Ohio officials have taken an eight-year-old child away from his mother and placed him into foster care because they believe his mother has been unable to help the child control his weight. (The boy weighs 200 pounds, while normal weight for an 8-year-old is 60.) State authorities had been working with the mother to reduce the boy's weight for 20 months. The boy has been diagnosed with sleep apnea. In this interview, Art Caplan offers several reasons why the state's move was wrong: the removal from his mother will cause emotional turmoil; there's no proof that foster care will help control the boy's weight; the foster-care system is already overwhelmed and there are too many morbidly obese kids to make this a viable policy; the boy will eventually return home, where bad habits and social conditions may not have changed during his absence; and, finally, while the boy's weight places him at high risk for future disease, his obesity does not put him in the kind of imminent danger normally needed to justify removal from the home. On this last point, bioethicist Norm Fost disagrees; he's quoted in the first article linked above as saying that the boy's sleep apnea could be placing him in imminent danger.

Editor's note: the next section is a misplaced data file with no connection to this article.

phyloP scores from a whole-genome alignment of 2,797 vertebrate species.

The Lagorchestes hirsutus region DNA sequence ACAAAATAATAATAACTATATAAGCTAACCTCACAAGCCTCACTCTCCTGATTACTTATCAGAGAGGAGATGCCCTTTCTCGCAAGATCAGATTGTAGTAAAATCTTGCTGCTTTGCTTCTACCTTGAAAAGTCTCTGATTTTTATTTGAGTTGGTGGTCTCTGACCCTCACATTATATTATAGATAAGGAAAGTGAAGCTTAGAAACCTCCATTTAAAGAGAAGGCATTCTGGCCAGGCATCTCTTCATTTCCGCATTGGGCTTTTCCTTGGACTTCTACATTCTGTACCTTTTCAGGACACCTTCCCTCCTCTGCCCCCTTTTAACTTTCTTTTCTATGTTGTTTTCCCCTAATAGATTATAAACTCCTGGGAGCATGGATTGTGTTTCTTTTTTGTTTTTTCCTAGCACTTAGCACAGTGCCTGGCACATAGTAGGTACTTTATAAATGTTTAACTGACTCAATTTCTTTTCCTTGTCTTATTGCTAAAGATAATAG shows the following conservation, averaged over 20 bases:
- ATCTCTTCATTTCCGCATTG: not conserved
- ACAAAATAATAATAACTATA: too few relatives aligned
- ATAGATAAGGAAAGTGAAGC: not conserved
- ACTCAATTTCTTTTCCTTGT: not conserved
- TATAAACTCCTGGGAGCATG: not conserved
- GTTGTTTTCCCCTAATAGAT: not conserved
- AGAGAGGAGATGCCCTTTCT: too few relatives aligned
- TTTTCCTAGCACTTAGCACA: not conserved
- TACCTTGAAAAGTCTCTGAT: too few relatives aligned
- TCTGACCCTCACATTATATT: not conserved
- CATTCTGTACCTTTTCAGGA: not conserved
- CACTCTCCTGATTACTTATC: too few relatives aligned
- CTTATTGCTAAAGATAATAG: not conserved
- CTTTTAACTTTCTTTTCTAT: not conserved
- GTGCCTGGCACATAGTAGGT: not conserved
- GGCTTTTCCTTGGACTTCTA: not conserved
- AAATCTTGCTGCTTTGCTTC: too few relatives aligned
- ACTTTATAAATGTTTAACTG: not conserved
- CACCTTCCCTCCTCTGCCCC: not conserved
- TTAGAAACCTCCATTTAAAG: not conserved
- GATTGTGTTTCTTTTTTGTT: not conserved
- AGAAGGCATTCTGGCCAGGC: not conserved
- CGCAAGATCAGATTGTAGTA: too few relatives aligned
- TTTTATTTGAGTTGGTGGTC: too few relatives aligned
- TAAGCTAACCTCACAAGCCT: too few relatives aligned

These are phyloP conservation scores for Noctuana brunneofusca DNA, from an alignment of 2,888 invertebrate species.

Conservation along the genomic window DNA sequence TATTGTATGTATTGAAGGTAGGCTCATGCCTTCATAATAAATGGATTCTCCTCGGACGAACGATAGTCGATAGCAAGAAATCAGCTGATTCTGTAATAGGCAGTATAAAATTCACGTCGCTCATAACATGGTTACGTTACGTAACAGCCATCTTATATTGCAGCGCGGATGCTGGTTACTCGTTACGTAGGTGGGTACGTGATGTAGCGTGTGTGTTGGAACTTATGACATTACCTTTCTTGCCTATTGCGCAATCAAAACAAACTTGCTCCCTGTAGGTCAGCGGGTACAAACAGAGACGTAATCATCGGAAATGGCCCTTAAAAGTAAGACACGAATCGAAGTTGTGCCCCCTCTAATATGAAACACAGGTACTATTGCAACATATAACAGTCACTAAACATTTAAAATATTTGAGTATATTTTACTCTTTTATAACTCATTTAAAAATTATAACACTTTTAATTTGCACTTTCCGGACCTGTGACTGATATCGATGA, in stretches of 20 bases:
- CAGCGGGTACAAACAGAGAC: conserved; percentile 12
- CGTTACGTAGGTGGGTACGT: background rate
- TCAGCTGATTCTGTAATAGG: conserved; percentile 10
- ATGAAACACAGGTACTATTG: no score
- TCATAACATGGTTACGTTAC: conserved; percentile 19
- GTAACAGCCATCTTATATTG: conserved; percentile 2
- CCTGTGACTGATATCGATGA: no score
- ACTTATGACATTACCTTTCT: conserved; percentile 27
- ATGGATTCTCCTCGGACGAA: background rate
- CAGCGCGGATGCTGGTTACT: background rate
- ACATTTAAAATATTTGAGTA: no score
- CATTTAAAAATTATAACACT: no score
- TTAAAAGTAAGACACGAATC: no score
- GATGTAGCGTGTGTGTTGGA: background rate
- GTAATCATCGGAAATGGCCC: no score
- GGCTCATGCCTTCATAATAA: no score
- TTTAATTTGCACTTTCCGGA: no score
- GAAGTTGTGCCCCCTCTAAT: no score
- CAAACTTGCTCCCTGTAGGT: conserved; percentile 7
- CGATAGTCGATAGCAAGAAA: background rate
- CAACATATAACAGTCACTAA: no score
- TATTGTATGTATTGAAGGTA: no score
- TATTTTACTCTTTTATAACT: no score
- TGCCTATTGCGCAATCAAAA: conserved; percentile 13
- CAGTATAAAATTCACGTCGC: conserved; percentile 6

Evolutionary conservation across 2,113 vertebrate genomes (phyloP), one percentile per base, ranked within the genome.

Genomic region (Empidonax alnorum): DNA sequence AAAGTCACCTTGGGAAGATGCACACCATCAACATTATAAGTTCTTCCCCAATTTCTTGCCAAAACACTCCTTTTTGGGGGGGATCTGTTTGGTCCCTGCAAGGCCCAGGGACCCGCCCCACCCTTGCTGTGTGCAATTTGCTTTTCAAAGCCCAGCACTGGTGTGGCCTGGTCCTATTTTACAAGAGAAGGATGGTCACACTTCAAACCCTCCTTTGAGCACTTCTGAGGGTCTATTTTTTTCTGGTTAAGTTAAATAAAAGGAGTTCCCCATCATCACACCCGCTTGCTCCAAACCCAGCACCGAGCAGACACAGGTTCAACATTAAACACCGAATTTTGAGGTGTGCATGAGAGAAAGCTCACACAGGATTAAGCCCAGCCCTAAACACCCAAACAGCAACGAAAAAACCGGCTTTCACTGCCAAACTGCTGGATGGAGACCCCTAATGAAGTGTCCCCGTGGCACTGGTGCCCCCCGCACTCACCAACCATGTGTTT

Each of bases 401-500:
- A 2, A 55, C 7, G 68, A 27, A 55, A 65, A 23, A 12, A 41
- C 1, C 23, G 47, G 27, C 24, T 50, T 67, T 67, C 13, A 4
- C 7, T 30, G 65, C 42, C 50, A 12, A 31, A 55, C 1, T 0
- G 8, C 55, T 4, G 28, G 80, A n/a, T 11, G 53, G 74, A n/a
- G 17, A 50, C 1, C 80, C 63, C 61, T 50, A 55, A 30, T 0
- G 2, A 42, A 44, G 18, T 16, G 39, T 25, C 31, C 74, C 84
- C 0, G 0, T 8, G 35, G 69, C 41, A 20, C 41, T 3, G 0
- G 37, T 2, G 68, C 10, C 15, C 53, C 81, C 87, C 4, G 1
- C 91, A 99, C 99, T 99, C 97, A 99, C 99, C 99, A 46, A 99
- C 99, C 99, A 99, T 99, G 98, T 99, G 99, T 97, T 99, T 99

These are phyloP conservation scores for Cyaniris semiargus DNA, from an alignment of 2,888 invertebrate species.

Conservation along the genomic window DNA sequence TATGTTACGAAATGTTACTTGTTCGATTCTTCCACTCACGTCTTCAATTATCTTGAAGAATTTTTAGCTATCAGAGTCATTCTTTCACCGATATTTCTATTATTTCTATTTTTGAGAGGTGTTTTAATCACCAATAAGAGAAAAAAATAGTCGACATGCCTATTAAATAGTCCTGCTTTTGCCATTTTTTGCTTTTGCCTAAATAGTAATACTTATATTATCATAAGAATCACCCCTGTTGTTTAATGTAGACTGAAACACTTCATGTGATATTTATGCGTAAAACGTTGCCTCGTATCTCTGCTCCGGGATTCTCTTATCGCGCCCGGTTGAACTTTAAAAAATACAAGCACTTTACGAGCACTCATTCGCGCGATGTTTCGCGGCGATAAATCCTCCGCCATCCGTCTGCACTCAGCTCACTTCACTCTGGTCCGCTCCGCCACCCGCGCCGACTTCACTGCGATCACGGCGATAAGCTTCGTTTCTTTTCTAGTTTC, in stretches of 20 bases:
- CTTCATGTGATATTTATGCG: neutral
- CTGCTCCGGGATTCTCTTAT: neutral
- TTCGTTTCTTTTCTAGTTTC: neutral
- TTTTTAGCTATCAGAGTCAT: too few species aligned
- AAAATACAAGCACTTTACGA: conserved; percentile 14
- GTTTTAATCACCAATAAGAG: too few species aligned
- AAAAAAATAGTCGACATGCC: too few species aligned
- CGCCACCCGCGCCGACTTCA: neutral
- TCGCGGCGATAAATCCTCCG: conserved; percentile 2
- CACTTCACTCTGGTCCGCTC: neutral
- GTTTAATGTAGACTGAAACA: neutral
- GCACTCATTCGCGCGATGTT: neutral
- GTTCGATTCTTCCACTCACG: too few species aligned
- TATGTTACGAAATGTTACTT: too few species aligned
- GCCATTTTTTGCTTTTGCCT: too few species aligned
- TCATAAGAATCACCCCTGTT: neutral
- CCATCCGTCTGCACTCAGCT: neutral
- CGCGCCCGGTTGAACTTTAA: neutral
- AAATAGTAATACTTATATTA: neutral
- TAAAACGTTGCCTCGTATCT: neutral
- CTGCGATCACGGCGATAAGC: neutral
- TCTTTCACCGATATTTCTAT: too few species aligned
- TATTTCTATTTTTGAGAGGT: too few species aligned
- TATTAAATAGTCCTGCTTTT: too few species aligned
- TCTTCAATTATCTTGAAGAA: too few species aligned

Removing the child from home can't be the right approach. It may be true that his mother is incapable of taking basic steps to control his weight. But even on that assumption, his obesity is likely to have social, emotional and physical origins that even very fine foster care will be ill-equipped to address. Perhaps he'll lose weight when he's away from his home--or perhaps the emotional turmoil will make it harder for him to lose weight. In any case, he'll eventually return home, and what will happen then? Meantime, his mother is surely learning the wrong lesson about the benevolence of state interventions on her son's behalf.